California air regulators want to force a wave of cleaner trucks onto the road by requiring that half of all medium and heavy trucks sales be for zero-emission vehicles by 2030.
If adopted by the California Air Resources Board, the regulation would be the first of its kind in the nation.
It would set graduated goals for certain truck classes weighing more than 8,501 pounds to meet zero-emission goals beginning in 2024. The rule primarily affects stop-and-go, day route trucks—including delivery, bucket, garbage, and single-axle trucks—that head back to home bases at the end of the day.
By 2030, 50% of certain truck and chassis sales of medium and heavy trucks would have to be zero-emission, as would 15% of all other truck sales, according to the proposed regulation.
CARB released the regulation Oct. 22 and a comment period on the proposal opens Oct. 25. The first board hearing on the proposed rule will be held in December, with a final vote expected in mid-2020, CARB spokesman Dave Clegern said.
State officials say the rule is the latest step to reduce emissions from the transportation sector, which contributes 41% of greenhouse gas pollutants, the largest source in the state.
In 2017, transportation emissions increased by 1%, according to a state inventory.
The regulation is an attempt to get larger manufacturers with more established supply chains or ability to innovate on board while reducing pollution, said Tony Brasil, chief of CARB’s Transportation and Clean Technology Branch.
“The primary goal is to get the manufacturers to build the trucks,” Brasil said. “This is just the next step in our efforts” to electrify the heavy duty sector.
Several manufacturers and fleet operators have pledged to increase zero-emission truck use in the coming years, and Brasil said new models are in the pipeline.
Manufacturers and environmental justice groups say the measure needs tweaking.
For manufacturers, it’s about the marketplace.
“The rule does not mandate that anyone purchase these vehicles,” said Tim Blubaugh, executive vice president of the Truck and Engine Manufacturers Association, a trade association in Chicago that represents worldwide manufacturers of medium- and heavy-duty trucks. “Zero-electric vehicles are often more expensive, they present operational challenges, and need charging infrastructure in place.”
“It will mandate we sell a product that our customers may not want to buy,” he said.
The regulation could also lead to delays in investment and would put the state between manufacturers and buyers, said Allen Schaeffer, executive director at the Diesel Technology Forum, the nonprofit education arm of diesel engine makers.
“Trucks are vastly different than electric cars in their purpose, design and utilization,” he said in an email. “Mandating the types and fuel choices that manufacturers must offer for sale does not guarantee that truck buyers will buy the trucks, placing manufacturers in a precarious position for investments, and vehicle and technology design.”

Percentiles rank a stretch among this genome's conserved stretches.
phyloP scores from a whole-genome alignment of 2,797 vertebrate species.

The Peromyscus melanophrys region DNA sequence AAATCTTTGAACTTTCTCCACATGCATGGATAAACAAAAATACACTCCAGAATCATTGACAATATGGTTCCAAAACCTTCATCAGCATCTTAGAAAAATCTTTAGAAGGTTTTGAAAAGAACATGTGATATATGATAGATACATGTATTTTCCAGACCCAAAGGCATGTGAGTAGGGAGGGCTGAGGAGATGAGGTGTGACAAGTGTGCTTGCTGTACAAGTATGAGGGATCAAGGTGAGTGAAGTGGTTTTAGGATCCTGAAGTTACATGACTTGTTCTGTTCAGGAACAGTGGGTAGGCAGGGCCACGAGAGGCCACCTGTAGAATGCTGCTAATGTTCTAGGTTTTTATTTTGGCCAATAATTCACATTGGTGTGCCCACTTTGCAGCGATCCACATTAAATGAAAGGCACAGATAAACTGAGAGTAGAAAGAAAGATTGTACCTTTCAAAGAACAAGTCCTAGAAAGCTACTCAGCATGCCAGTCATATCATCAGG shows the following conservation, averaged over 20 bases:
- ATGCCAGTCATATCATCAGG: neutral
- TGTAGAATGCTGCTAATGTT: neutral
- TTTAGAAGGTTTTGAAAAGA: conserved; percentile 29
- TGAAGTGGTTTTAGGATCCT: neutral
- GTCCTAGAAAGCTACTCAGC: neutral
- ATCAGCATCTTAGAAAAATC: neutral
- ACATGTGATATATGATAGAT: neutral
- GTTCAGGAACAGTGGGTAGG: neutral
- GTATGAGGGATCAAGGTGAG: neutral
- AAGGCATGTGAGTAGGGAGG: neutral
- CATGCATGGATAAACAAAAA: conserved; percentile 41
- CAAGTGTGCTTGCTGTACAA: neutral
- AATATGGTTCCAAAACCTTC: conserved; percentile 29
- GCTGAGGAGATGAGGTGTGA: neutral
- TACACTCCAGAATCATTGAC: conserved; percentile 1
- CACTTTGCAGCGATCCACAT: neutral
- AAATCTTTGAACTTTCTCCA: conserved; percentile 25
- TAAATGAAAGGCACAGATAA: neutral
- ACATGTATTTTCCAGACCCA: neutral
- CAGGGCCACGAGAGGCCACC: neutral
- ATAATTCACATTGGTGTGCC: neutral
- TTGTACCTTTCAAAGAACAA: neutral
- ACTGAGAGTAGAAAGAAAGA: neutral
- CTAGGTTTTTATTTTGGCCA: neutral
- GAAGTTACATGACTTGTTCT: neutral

Some work will be required, Brasil said, but as more zero-emission vehicles come online, charging ability will increase and prices should decrease.
“The technology exists, but the infrastructure will have to be installed,” Brasil said.
The proposed regulation is expected to save $4.9 billion in truck transportation costs from 2020 to 2040, mostly from fuel savings, the state said.
A coalition of environmental, labor, and advocacy groups also say the plan doesn’t go far enough to protect residents and the environment from harmful pollutants.
Advocates like the Coalition for Clean Air, Earthjustice, and the International Brotherhood of Electrical Workers for San Diego and Imperial counties say the state’s goals amount to only 4% of trucks on the road and that CARB should aim higher.
“This rule can create some type of monumental change,” said Andrea Vidaurre, a policy analyst with the Center for Community Action and Environmental Justice. “We are concerned that they are being incredibly unambitious.”
In some truck and freight corridors, as many as 500 trucks per hour pass by homes.
Those areas, which some call “diesel death zones,” don’t often have the lobbying money or political weight to force change, said Angelo Logan, campaign director for the Moving Forward Network, a national environmental justice group based at Occidental College that focuses on freight issues.
The coalition wants all classes of trucks, including pickups, to have some zero-emission requirements by 2024. Under the proposal, pickups would be excluded until the 2027 model year.
“We’re really disappointed that they’re not using this as an opportunity,” Vidaurre said. “It feels like another marginalization for us.”
CARB’s proposed rule also requires fleet owners with more than 100 trucks to report about their operations.
That information could be used to set more stringent goals in the future, Brasil said. “If we can accelerate, we will.”
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